Mangia, the CISP coordinator, said many of the victims are now trying to go back into Angola, drawn by work in the lucrative diamond mines and family ties there. Others are just "picking up and leaving without saying anything. It's very hard to detect everyone who was affected. We think there were more people affected, but it's just difficult for us to gather that information and identify these people."
Mid-last month the victims were released "in the middle of nowhere" in Bandundu, Mangia said, many of them naked. They then scattered to seek help.
The brutal rapes, which eventually caused one victim to die, were reminiscent of the attacks in North Kivu at the end of July, when upwards of 500 women, as well as several men and boys, were gang raped over the course of several days in a string of remote villages.
Given the failure of the nearby U.N. peacekeepers to respond to warning signs and protect the people, top U.N. officials, including Margot Wallstrom, the secretary-general's special representative on sexual violence in conflict, flew to meet with the victims and devise new safety precautions, such as equipping villagers with cell phones.
But nearly a month after CISP first reported the violent expulsions to U.N. agencies, basic information--such as whether the rapes took place in Angola or the Democratic Republic of Congo--is still unavailable.
Wallstrom and other U.N. leaders have condemned the violent expulsions from Angola and called for a full investigation.
Wallstrom has a small staff and their attention is shifting to Bosnia and Herzegovina, where she will meet next week with survivors of sexual violence and focus on reparations in the war of 1992-1995.
U.N. spokesperson Farhan Haq attributed the difference between the U.N.'s responses to the two recent mass rapes to peacekeepers' lack of mandate in Angola.
Giuliano, of the U.N. Office of Humanitarian Affairs, said he is uncertain whether government inquiries into the attacks have begun. The Angolan and the Democratic Republic of Congo missions to the U.N. could not be reached for comment.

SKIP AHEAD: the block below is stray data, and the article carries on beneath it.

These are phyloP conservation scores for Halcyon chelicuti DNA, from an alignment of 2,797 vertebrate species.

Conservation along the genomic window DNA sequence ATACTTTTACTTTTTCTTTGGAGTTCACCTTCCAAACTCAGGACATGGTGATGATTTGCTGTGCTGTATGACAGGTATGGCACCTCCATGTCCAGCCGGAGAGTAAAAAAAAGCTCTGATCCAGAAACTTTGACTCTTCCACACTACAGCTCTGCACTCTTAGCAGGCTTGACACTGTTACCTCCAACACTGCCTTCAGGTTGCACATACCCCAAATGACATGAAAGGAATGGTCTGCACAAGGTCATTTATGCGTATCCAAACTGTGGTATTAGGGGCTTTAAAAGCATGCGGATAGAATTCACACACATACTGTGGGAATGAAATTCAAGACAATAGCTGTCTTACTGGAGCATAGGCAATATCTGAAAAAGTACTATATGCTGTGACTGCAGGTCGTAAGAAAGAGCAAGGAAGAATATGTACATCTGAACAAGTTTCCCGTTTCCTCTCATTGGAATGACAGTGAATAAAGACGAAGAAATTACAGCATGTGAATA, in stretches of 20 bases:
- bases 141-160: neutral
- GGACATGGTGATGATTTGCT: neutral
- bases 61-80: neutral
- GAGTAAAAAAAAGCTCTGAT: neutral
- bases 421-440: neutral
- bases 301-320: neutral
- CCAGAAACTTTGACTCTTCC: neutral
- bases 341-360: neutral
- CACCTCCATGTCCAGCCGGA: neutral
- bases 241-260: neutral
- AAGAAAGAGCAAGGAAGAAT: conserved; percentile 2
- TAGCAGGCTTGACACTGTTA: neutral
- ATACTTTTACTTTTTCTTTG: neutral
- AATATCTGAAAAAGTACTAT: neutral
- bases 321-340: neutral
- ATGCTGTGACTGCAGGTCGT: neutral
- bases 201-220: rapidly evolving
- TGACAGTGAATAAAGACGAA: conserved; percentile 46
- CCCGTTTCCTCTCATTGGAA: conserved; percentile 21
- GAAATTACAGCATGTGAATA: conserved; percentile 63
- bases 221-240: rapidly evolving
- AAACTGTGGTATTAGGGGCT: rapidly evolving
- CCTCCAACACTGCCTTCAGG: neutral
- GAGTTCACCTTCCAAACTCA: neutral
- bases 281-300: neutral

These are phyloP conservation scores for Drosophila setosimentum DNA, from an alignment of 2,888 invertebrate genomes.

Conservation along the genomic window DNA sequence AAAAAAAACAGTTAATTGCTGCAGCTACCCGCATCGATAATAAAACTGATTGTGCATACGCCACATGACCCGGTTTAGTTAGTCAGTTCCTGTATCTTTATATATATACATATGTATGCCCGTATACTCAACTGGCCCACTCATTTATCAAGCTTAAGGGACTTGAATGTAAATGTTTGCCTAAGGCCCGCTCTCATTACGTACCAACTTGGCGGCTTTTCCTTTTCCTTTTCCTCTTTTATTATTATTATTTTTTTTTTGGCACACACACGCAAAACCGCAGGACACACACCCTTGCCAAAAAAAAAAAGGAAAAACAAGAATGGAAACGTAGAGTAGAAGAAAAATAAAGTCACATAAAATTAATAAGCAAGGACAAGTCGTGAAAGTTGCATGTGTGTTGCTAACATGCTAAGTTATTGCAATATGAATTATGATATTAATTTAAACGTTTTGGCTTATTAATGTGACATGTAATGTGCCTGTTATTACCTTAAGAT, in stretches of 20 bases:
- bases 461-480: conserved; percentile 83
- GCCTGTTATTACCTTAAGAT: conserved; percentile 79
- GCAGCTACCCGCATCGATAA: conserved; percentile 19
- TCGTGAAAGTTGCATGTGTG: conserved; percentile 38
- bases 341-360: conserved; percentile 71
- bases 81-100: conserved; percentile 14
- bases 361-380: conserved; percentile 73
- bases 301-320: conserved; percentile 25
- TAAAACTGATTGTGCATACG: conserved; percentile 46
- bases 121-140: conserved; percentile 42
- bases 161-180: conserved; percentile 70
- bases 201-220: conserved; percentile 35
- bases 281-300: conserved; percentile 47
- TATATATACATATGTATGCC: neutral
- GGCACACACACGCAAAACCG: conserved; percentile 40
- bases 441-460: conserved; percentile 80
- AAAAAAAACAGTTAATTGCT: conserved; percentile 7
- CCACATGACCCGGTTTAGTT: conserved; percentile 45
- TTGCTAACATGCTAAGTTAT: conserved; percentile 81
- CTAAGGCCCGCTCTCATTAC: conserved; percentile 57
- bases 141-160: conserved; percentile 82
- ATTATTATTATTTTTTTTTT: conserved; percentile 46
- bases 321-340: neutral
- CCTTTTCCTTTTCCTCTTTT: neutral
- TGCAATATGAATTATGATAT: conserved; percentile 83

Mangia, of CISP, says government investigations have yet to commence.
"Governments are trying to keep a low profile about this and say that there is no emergency. They are just trying to shut everything up," he said.
CISP is rare among international aid organizations in serving the Western part of the Democratic Republic of Congo outside the capital city Kinshasa, along the Angolan border, which typically sees strong waves of expulsions back and forth. The majority of international aid groups, like the Kinshasa-based International Rescue Committee, work in the conflict-ridden Kivus.
Dalita Cetinoglu, director of the International Rescue Committee's gender-based violence program in the Democratic Republic of Congo, doesn't have first-hand information of the border rapes. But she said that like the attacks in the region where she works, these rapes along the border could produce a short-term response that overlooks the endemic and less-spectacular of sexual violence that is a condition of women's daily existence.
"Just being reactive when there's a new event won't get ahead of the problem because sexual violence is constant and widespread," she said.
In South Kivu, the International Rescue Committee alone has supported 5,000 female victims of sexual violence since 2008 and aided 3,700 victims in North Kivu.
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Amy Lieberman is a correspondent at the United Nations Secretariat.
Stop Rape Now:
"UN: Mass rapes on Angola-DRC border," Al Jazeera English: